Why do I write?

It seems like a simple question, and it is in many ways, but there are also reasons which are difficult to put a finger on until you start searching for their meaning. The simplest truth is that there isn’t any one reason why I write. I write for a multitude of reasons, though admittedly some may be bigger reasons than others.

I get the feeling from some that I’ve shared my writing with that they think it all just happens. That I just plunk myself down at a computer and sooner or later I have a story on page. While this is true to a certain, small and very literal degree, it also is very wrong. They have however unknowingly hit on what of the hardest parts of writing for me, and that’s the very act of sitting down and grinding the words out. After all, it’s much easier to edit a bad piece of writing than it is to pull perfect phrases out of your head.

The reality, at least for me, is that it all starts with an idea. That idea eventually combines with others to become a premise, then an outline, before becoming a more detailed outline. There may also be character outlines and other information to varying degrees of detail. Ideally, I’d like to have everything figured out beforehand so I can sit down and start writing. After it’s as ready as I’m getting it, it finally gets to go on screen in a first draft, but many edits follow still. So as you can see, it’s far from ‘oh I had this idea and started writing and the words just wrote themselves.’ In fact, from what I’ve heard from other writers, that phenomenon seems to be a myth. Certainly there are times when the words come easier than others, but to craft a solid, well rounded story or novel takes time, and it certainly takes effort. Some of my best writing has come from the most difficult passages to write on the first pass.

Okay, so it takes even more effort than previously thought, that’s just another reason not to write, isn’t it? No actually, quite the opposite. I enjoy the process of creation quite a bit, and it’s a good feeling to see something that was just the seed of an idea take shape and sit before you in the form of a short story or novel.

The desire to write is more than that though, it’s a need. It’s a compulsion. I have to write, otherwise I go crazy. Perhaps not literally, but I will literally be short a hobby I love.  I’d be short an escape, which we all need from time to time. Writing is something I love, and I can’t imagine not doing it. I can’t fathom a future in which I’m not typing out my latest idea to see where it takes me. You see, I have a thousand thoughts swirling through my head at any given moment and the only way to let them out is by writing them down. Ideas swirling in my head need to find their way out my fingertips, freeing up space for other thoughts.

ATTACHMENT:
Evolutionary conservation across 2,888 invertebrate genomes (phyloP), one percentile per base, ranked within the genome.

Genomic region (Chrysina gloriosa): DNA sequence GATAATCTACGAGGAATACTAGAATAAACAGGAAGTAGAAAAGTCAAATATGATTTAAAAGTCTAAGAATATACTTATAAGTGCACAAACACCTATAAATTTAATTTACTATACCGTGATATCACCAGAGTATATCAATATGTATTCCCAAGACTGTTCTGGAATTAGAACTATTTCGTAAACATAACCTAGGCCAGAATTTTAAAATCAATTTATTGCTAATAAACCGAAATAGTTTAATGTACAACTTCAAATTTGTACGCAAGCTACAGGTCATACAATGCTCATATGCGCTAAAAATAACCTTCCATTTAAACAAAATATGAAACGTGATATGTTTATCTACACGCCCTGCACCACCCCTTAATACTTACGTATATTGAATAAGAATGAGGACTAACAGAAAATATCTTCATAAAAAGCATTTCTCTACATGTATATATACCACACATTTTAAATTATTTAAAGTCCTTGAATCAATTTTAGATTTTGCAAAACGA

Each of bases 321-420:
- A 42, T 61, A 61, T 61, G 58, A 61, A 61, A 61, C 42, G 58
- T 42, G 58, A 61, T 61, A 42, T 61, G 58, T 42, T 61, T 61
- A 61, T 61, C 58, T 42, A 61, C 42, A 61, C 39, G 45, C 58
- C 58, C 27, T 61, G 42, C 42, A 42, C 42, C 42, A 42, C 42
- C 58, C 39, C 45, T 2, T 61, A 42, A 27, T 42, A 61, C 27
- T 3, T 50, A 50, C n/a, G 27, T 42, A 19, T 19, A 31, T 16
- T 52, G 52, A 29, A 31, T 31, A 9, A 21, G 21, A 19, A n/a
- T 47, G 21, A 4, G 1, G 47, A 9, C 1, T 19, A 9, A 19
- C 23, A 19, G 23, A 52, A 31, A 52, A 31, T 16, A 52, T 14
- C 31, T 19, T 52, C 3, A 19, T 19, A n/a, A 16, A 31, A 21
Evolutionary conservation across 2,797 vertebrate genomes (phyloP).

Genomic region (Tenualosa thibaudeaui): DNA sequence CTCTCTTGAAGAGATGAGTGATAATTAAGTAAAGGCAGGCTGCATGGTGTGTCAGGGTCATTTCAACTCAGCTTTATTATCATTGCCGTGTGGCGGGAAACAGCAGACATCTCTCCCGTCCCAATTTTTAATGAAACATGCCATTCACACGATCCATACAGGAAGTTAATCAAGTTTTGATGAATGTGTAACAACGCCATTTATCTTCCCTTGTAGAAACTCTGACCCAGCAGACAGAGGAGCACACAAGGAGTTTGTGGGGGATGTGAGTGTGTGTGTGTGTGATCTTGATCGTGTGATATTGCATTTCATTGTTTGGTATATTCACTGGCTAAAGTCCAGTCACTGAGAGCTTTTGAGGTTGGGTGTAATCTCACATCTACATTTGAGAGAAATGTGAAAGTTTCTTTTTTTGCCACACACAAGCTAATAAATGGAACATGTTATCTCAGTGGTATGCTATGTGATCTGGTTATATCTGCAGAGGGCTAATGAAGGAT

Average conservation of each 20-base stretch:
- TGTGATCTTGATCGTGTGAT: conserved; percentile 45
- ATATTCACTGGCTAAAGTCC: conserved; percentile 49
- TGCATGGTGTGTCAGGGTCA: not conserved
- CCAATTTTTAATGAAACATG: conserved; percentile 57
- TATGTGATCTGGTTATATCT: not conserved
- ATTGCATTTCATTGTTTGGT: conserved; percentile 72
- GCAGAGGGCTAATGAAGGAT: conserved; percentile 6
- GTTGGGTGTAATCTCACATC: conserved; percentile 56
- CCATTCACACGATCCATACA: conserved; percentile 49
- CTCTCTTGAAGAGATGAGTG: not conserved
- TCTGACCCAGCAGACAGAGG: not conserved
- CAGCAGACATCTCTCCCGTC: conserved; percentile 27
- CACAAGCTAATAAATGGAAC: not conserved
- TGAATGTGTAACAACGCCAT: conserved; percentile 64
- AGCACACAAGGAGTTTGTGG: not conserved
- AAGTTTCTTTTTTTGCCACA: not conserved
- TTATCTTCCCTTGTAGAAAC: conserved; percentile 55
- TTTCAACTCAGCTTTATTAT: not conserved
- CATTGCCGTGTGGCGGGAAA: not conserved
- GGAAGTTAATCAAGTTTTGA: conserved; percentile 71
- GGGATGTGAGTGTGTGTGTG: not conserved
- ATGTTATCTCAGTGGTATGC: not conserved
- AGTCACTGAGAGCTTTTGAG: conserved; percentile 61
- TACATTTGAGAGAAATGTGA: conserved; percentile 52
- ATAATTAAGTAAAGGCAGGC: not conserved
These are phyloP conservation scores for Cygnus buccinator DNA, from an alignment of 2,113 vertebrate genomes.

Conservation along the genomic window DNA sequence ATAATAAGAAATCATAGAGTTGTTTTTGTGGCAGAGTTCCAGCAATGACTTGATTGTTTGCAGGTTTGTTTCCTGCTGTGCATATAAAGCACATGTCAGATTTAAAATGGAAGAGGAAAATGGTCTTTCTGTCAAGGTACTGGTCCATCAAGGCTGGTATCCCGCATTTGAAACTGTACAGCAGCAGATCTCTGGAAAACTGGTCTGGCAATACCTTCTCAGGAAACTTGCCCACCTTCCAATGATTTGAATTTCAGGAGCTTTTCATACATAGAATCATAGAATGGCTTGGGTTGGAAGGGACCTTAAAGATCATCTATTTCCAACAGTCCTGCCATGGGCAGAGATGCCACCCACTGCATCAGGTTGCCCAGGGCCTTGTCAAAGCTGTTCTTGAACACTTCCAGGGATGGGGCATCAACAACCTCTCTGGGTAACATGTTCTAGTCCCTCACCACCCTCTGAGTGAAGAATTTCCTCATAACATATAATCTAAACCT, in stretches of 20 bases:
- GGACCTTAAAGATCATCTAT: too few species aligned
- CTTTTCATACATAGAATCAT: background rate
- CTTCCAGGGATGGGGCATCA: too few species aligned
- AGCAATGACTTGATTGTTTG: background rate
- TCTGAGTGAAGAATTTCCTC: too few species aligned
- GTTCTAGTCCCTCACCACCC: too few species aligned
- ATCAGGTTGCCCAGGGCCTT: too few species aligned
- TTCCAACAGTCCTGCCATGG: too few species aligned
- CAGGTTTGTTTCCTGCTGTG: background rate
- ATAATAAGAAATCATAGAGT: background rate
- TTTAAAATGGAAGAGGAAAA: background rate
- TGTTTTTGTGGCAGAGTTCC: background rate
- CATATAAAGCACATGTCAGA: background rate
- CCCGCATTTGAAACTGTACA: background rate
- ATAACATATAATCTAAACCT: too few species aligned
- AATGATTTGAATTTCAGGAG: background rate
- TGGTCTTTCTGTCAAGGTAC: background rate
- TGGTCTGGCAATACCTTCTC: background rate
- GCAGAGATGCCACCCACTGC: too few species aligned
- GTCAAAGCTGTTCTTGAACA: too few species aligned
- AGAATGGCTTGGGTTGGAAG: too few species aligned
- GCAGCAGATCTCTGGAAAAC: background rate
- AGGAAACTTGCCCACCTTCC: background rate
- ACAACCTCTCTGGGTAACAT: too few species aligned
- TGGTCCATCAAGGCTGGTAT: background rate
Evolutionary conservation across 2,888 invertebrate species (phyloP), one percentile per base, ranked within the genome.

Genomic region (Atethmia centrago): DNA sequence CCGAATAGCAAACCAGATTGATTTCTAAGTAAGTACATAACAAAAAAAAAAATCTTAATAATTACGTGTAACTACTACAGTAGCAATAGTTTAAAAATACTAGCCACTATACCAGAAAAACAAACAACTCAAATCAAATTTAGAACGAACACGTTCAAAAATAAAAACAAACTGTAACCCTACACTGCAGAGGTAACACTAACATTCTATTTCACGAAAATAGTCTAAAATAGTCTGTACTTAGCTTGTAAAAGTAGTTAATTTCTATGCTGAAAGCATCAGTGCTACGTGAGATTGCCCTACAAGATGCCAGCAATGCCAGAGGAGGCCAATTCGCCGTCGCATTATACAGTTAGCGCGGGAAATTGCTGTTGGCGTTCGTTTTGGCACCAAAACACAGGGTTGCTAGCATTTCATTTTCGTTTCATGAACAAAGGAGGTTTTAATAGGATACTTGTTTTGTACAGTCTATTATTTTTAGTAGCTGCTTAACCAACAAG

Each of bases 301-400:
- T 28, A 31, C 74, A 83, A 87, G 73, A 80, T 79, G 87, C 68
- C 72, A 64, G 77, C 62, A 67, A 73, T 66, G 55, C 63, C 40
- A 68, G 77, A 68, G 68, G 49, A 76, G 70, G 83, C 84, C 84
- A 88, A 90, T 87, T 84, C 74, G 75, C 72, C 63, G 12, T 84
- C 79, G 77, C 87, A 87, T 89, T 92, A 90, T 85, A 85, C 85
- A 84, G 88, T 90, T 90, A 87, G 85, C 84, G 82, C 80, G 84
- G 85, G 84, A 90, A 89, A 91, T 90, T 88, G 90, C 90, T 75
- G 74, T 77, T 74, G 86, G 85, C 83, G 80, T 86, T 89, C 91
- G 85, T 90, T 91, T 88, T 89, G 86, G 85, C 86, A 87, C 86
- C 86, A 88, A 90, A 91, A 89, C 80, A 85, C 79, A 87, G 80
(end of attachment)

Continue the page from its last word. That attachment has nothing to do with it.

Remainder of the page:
If I neglect to write the ideas pile on top of each other until they are nothing but an incomprehensible jumble. Writing them down actually makes the ideas clearer and easier to understand. By clearing out the log jam I have more brain power to devote to a single idea. Ideas that were once singular lump together into more ambitious projects. Exploring them, unfailingly, leads to a cascade of new ideas and wrinkles to explore.

In short, the fuel for writing is nothing less than writing itself. The way to clear my head and maintain my sanity is to write. It is a wonderful system for those who enjoy the art. It is even more wonderful given that the best way to improve writing is, not coincidentally, writing itself. Reading cannot be understated as well, it is vital to improving one’s writing. One thing to keep in mind is not only must one read, one must read as a writer. More on that another day, maybe, though it’s well documented already.

To add to all of this, if I had to pick one reason for why I write it would be this: I have a story to tell. A story that doesn’t just need telling, it doesn’t just beg to be told, but something that demands monumental efforts to be told in the proper way. Something that requires I take the hundreds of hours to lay everything out for whoever will read.

I need to let it out, I need to tell other people about Devinin, Simon, Kyla, Hansen, Maeve, and whoever else swims in my head (all from current works in progress). Any and all of them have their own unique stories that require an appropriate telling to do them justice. To do anything less than I am capable, than they deserve, is a disservice. It’s unfair to the characters themselves, to not bring them to their full potential. It’s unfair to me as the writer to not push myself as far as I can go, otherwise how will I grow and become a better writer? Ultimately it’s unfair to the reader who will suffer through a story that’s not as good as it could be, and should be. So for anyone out there who is willing, thank you for reading! I’ll be doing my damned best to make sure I put out the best I can for you.

—C R Alexander

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